Speaking at the House of Commons earlier today (November 29), Mr Osborne admitted that the UK economy is at risk of entering into a double-dip recession, saying “our debt challenge is greater than we thought”, adding that economic growth will be minimal, with an increase of just 0.7% forecast for 2012.

Setting out the Coalition’s strategy to deal with the struggling economy, Mr Osborne pledged to do “whatever it takes” to deal with the crisis.

In the statement, plans to fund 500 infrastructure projects, including power stations and waste facilities, from a £5bn fund were announced by the chancellor.

However, the leader of the Green Party Caroline Lucas has slammed the Government’s Autumn Statement as “dangerously colour blind on the green economy” and for providing a “cash boost for big polluters” and a “bias towards big business”.

As a result, Ms Lucas is arguing that Britain needs a Green New Deal programme which tackles the most polluting industries, while also offering more support of low carbon industries which she claims will help lift the UK out of recession.

She said: “This backwards and expensive merry-go-round shows that the Government is completely clueless on how to manage the low carbon revolution – and risks relegating the UK to the backseat when it comes to climate change and renewables.

“If we invested heavily now in a major Green New Deal programme to create new state-owned renewable energy and an increase in energy efficiency measures to help bring down bills, we could create hundreds of thousands of jobs, as well as remain internationally competitive in the green technology race.”

Environmental groups have also reacted with dismay at government plans to prioritise high carbon infrastructure over renewables and energy efficiency.

Commenting on the proposals laid out in the statement, conservation group the WWF has argued that while infrastructure spending is essential to boost growth, failure to invest in low-carbon and renewable energy infrastructure is a “missed opportunity”.

WWF head of public affairs Margaret Ounsley said: “It’s deeply disappointing to see this government continuting to see environmental protection as a burden and rewarding high carbon infrastructure. This is a myopic, short term strategy.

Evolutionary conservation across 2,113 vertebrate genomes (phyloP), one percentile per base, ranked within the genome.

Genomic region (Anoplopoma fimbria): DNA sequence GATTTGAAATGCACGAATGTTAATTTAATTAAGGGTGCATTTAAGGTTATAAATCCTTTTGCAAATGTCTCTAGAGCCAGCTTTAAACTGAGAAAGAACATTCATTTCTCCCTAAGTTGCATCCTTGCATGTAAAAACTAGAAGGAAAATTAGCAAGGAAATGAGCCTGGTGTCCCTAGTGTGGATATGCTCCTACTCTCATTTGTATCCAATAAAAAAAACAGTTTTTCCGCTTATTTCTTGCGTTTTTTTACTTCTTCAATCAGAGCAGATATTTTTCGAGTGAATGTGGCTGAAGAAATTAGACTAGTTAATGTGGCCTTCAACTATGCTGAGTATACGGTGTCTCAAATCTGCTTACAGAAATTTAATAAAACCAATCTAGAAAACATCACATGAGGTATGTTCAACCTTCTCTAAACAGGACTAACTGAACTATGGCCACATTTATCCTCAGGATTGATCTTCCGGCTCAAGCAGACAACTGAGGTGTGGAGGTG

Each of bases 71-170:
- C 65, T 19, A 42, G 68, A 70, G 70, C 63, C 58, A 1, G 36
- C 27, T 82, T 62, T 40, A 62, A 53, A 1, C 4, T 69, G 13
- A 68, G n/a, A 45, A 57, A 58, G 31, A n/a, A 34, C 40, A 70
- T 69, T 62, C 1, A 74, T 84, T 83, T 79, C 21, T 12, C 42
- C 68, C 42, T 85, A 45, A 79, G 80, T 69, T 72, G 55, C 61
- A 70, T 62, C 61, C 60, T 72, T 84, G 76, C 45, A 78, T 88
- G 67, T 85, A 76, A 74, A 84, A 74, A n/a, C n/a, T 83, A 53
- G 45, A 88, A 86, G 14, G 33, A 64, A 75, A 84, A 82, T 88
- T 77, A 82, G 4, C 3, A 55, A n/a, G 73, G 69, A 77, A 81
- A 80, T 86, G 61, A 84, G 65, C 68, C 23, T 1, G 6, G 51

“The Government has a clear choice: take the opportunity and invest in the green economy, tackling both the economic and the climate crisis as one, or risk hard-won environmental improvements in the pursuit of short-term growth”.

Charity group Greenpeace executive director John Sauven was also unsupportive of the proposals saying it “destroyed any remaining credibility of the Coalition as a friend of green jobs, green growth and protection of the environment. His Autumn Statement is a polluter’s charter”.

Mr Sauven added: “It’s a huge lost opportunity. The country is crying out for growth, and the chancellor could have taken the lead to ignite the UK’s clean energy sector as other countries have done with theirs.

“Instead George Osborne is taking us backwards making our economic competitiveness weaker, our polluting emissions higher and eviscerating the countryside protection that we need to maintain our quality of life.”

It wasn’t all regarded as bad news, however, as recognition of the challenges faced by energy-intensive sectors was welcomed by businesses as a “small step in the right direction”, although concern surrounding carbon floor price still remains.

Commenting on the statement building supplier Tarmac director of sustainability, Dr Martyn Kenny, said: “The proposal that from April 2013 the climate change levy rebate is set to increase to 90% on electricity for energy intensive industries which enter voluntary Climate Change Agreements is a small step in the right direction. However, it is a long way from compensating for the full effects of the carbon floor price.”

The Confederation of British Industry (CBI), also described the statement as showing recognition from the Government that the UK’s energy-intensive users need help to deal with the increases in manufacturing energy costs from the carbon floor price and electricity market reform.

A CBI spokesperson said: “We now need to understand how this money will be allocated to those most at risk.

“It’s good that the Government has committed to review the impact of its electricity market reforms on energy-intensive firms. Ensuring these industries are included in future energy policy is an important part of the UK continuing to lead the rest of the world on climate change.”

Also commenting on the Green Deal, the CBI added: “The Green Deal should be a win-win, by providing a real boost for manufacturers, installers, and retailers, while helping people save on their energy bills. The Government is right to heed the CBI’s call for incentives, and we should ensure that this money is used to help kick-start the market.”

Also faring well in the Statement was South West Water (SWW), whose customers heard they will receive a £50 reduction on their annual water bill, which is one the highest in the country.

SWW chief executive, Chris Loughlin, said: “This is great news for our customers. We are delighted the government is committed to tackling the unfairness which has seen 3% of the UK’s population pay for the clean-up of 30% of the nation’s bathing waters.

“We have worked closely alongside MPs of all parties, consumer groups and the region’s media to highlight the south-west’s case at the highest levels. Now we look forward to helping the government implement this annual reduction from April 2013.”

Carys Matthews

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